JC Parets (President-Elect, Cuba): for market participants, the traditional financial media is more of a distraction than even I ever thought. The noise this year hit a whole new level of irresponsibility driven by a cancerous conflict of interest by those who get paid to just sell ads. To me, this is further evidence suggesting to watch less tv, read fewer articles and instead spend that time reading more books.
Brian Portnoy (Virtus Investment Partners): there is nothing harder for most investors than thinking beyond the short-term, even when they know that is exactly the problem.”
Paul Hickey (Bespoke Investment Group): I apparently have issues with the pronunciation of the words Tesla (“Tezla”) and huge (“yuge”).
Tony Isola (A Teachable Moment): the sky is the limit if you dream big enough.
Cullen Roche (Pragmatic Capitalism): most people want to be told the things they think they already know. Good asset management is mostly about preparing a portfolio for the things we don’t already know. So while most investors are attracted to the strategy that takes advantage of seemingly certain themes and narratives the most consistently beneficial strategies are likely to be those that prepare people for what they don’t already know.
Ian Rosen (StockTwits): Zuck is the new Hearst, everyone is listening to your phone, and emotional decisions still pack a big punch.
Larry Swedroe (Buckingham Strategic Wealth): When it comes to investing individuals think three years is a long time, five years a very long time and ten years is an eternity. They fail to recognize that even ten years can be nothing more than noise.
Larry McDonald (Bear Traps Report): the mainstream media still doesn’t get the tsunami that is global populism.
Todd Sullivan (ValuePlays): if most adults interacted in the world the way children do, it would be a better place. I also learned that the more complicated and obtuse the analysis, the more likely the best course of action is to completely ignore it.
Joe Fahmy (Zor Capital): Chief Financial Officer is the worst Native American name ever.
Nick (Barbarian Capital): Impossible is nothing, as the Adidas ads warned us.
Cathleen Ritt (Rockettes, 2004-2007): I learned that a lot of people really want to work in factories
Blair duQuesnay (Thirty North Investments): Anything is possible. You might think I learned this during the 2008-2009 financial crisis, but the election of a reality TV star as President made me a believer. My confidence intervals are forever widened.
Andrew Thrasher (AThrasher): all it takes to get people to like musicals and American history is a great down beat and rap lyrics. 2016 also reinforced the importance of ignoring the crowd. While it was believed to practically be written in stone that a Trump win would tank the market, the crowd once again got it wrong. Disregard political opinions and follow price.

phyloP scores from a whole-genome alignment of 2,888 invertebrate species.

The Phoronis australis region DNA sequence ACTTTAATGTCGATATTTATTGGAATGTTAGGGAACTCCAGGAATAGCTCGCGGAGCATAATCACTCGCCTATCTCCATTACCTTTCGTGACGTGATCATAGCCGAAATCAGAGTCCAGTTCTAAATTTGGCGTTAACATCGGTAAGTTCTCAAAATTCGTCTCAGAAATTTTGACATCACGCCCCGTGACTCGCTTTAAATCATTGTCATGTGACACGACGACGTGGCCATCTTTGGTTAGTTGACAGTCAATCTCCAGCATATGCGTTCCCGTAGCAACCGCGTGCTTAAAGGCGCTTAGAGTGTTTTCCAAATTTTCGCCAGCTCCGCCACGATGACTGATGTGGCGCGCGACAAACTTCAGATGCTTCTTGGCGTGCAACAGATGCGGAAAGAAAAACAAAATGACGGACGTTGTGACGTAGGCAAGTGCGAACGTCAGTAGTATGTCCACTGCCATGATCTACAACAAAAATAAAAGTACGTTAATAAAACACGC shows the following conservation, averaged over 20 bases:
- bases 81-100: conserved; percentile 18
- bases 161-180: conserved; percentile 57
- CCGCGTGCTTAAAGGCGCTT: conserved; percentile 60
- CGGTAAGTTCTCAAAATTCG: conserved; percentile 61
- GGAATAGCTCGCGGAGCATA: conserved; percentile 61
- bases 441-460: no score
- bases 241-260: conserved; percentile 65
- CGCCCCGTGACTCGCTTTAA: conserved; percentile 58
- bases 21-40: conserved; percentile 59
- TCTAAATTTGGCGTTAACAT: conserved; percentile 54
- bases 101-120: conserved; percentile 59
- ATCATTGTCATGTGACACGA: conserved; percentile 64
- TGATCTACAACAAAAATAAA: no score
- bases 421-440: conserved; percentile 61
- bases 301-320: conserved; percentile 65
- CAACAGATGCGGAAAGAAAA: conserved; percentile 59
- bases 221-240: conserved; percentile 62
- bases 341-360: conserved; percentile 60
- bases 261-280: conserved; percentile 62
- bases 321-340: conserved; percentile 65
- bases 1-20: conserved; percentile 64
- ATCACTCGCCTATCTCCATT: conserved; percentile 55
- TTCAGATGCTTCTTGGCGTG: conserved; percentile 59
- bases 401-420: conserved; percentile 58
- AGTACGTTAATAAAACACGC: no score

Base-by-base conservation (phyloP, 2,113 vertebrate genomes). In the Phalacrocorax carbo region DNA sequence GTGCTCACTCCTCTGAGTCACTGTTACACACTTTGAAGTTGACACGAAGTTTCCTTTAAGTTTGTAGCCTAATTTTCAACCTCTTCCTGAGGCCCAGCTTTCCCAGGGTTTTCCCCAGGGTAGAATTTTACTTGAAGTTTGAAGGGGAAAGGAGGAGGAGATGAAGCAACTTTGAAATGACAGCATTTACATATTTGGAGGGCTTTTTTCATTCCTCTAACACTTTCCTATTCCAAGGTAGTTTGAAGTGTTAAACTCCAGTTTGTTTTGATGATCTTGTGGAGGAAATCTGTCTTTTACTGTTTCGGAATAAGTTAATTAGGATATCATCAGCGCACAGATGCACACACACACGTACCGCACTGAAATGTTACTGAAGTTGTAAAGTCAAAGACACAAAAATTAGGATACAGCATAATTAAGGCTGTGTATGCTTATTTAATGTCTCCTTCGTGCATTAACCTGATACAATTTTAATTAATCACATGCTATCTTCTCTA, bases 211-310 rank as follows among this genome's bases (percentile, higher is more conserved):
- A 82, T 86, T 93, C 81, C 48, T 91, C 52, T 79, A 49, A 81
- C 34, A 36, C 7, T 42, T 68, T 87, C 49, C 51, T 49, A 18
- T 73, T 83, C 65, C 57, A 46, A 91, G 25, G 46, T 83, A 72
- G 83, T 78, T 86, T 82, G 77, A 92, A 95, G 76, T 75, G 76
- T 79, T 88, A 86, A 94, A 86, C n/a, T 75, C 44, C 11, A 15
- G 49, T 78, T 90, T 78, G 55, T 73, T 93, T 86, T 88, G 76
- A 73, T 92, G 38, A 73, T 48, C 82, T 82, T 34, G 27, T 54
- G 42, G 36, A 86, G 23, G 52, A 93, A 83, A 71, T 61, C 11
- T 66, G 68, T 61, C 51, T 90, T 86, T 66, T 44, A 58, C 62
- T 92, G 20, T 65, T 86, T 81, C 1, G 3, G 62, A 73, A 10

Justin Frankel (RiverPark Funds): no other investment yields higher returns the time you invest being with your friends and family.
Aaron Task (Fortune): nobody knows nuttin about nuttin.
Michelle Celarier (New York Magazine): the Russians are still the Evil Empire, although a tiny one.
Jeff Hirsch (Stock Trader’s Almanac): the best course of action is to stay with your evidence-based strategy in the face of impending one-off events.
Ryan Detrick (LPL Financial): a 10% S&P 500 return might be about average, but getting to average can be anything but average. I also learned not to doubt the Chinese zodiac, as equities gained during the year of the Monkey in 2016, just as they have every time since WWII.
Michael Batnick (The Irrelevant Investor): polls should be taken with a boulder of salt.
Mark Dow (the beach): there is no way to overestimate our cognitive shortcomings.
Jeff Carter (Points and Figures): facts don’t matter. People tailor facts to their own reality.
Quantian (the Deep Web): if you want a contrarian idea, screaming Twitter lunatics with a few hundred followers and viewpoints that sound deranged are more likely to make you money than a perfectly credentialed hedge fund manager with slickly produced slide decks and billions in AUM.
Derek Hernquist (Adhesion Wealth Advisor Solutions): Actual votes, and actual dollars, are just a bit more meaningful than any collection of sentiment polls. And if the Cavs and Cubs can win, maybe the Bills can too.
Jon Steinberg (Cheddar): as John Malone has been known to say, conventional wisdom is typically right and seldom profitable. I will continue to make bets no one else is making and hope I skate to where the puck ends up.
Brian Shannon (AlphaTrends): most “experts” and analysts continue to make terrible calls. Risk management is always job #1 and Only Price Pays!
Barry Ritholtz (noted chinese food connoisseur): truth remains way, way stranger than fiction.
Eric Jackson (TBA): a journey of 1000 miles begins with a single step.
Julian Hebron (TheBasisPoint): the Sword of Damocles does indeed hang over you if you’re a senior executive. I also learned that most startup lenders don’t properly respect full market cycles.